When we engage in this armchair quarterback mentality we teach our congregations that our differences are far greater than the incredibly and overwhelming unifying aspects of Christianity we agree upon. Is it no wonder that the church landscape (at least in the U.S.)appears to be more about critique and competition of another church or ministry than personally living out the urgent message of the unhindered Gospel in our speech, attitudes and most of all, our actions?

    I think it’s so much harder to live truth in my faith community than it is to talk about what is or is not truth in someone else’s faith community. Shepherds, CEO’s, leaders, pastor’s whatever we call ourselves, it must begin with us. I’m realizing that God can reveal and winnow out the truth in other ministries and churches without my help. But He has called me to be faithful in my own context. I know I’ve got enough to keep me busy in that arena without analyzing yours.

    Comment by Monty — May 11, 2006 @ 1:50 am

  3. I hope you are feeling encouraged – the fact that Sydney Diocese (noted around the Anglican Communion for its narrow-minded form of Christianity)is misrepresenting you ought to suggest that you are doing some things right. The comment from the Bishop of South Sydney ( if God had wanted us to use anything new, he wouldn’t have given us the old ” is simply a blinder – I shall quote widely!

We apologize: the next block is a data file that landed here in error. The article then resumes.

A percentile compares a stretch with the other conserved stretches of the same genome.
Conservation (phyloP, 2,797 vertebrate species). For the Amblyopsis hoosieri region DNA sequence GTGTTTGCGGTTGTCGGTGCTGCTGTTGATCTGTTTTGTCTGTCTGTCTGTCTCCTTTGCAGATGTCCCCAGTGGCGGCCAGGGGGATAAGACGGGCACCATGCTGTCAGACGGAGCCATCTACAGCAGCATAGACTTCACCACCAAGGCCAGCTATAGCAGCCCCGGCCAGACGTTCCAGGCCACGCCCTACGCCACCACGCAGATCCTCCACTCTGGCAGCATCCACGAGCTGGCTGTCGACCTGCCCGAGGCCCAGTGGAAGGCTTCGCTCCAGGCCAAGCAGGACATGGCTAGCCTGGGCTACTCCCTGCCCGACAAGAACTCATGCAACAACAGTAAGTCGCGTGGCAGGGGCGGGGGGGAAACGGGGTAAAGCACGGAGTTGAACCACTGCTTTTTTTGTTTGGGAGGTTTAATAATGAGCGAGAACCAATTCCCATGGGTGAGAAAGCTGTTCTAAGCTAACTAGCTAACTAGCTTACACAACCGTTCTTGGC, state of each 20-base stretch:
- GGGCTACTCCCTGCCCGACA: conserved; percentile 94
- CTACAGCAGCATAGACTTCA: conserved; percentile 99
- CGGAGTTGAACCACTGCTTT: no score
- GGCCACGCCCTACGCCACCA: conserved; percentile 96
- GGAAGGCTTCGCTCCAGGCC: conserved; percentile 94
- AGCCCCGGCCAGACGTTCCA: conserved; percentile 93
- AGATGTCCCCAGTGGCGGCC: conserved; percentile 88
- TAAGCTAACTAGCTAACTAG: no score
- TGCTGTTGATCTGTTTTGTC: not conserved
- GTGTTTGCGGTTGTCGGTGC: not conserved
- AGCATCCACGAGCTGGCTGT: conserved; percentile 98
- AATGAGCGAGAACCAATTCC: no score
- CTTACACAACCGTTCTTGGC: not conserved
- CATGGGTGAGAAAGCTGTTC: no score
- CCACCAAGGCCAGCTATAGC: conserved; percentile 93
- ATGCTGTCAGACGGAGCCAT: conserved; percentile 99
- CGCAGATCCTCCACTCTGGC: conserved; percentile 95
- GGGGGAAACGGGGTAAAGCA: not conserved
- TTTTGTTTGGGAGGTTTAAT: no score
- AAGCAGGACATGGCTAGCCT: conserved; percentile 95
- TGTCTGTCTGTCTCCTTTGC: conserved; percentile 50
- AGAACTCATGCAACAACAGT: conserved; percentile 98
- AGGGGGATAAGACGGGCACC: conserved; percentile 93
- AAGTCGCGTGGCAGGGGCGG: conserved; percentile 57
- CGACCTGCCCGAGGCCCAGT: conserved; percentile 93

Comment by Tom Allen — May 11, 2006 @ 7:05 am

  4. steve,
    i emailed the ‘journalist’ and asked whether my worship (which was also highlighted- though she neglected to implicate mark pierson alongside me) was an example of worship that waters down the Gospel, and if so, how… and in what ways were we shattering Biblical orthodoxy?

    i also think that we need to assume that since we were ripped out of context, that maybe those who were quoted ‘on the other side’ were also taken out of context (more to the point, i wonder if she simply took stuff off websites for them, too, or whether she bothered to actually talk to them. she certainly didn’t to me).

    it was really shoddy, lazy journalism. i don’t trust any part of the story.

    Comment by cheryl — May 11, 2006 @ 8:26 am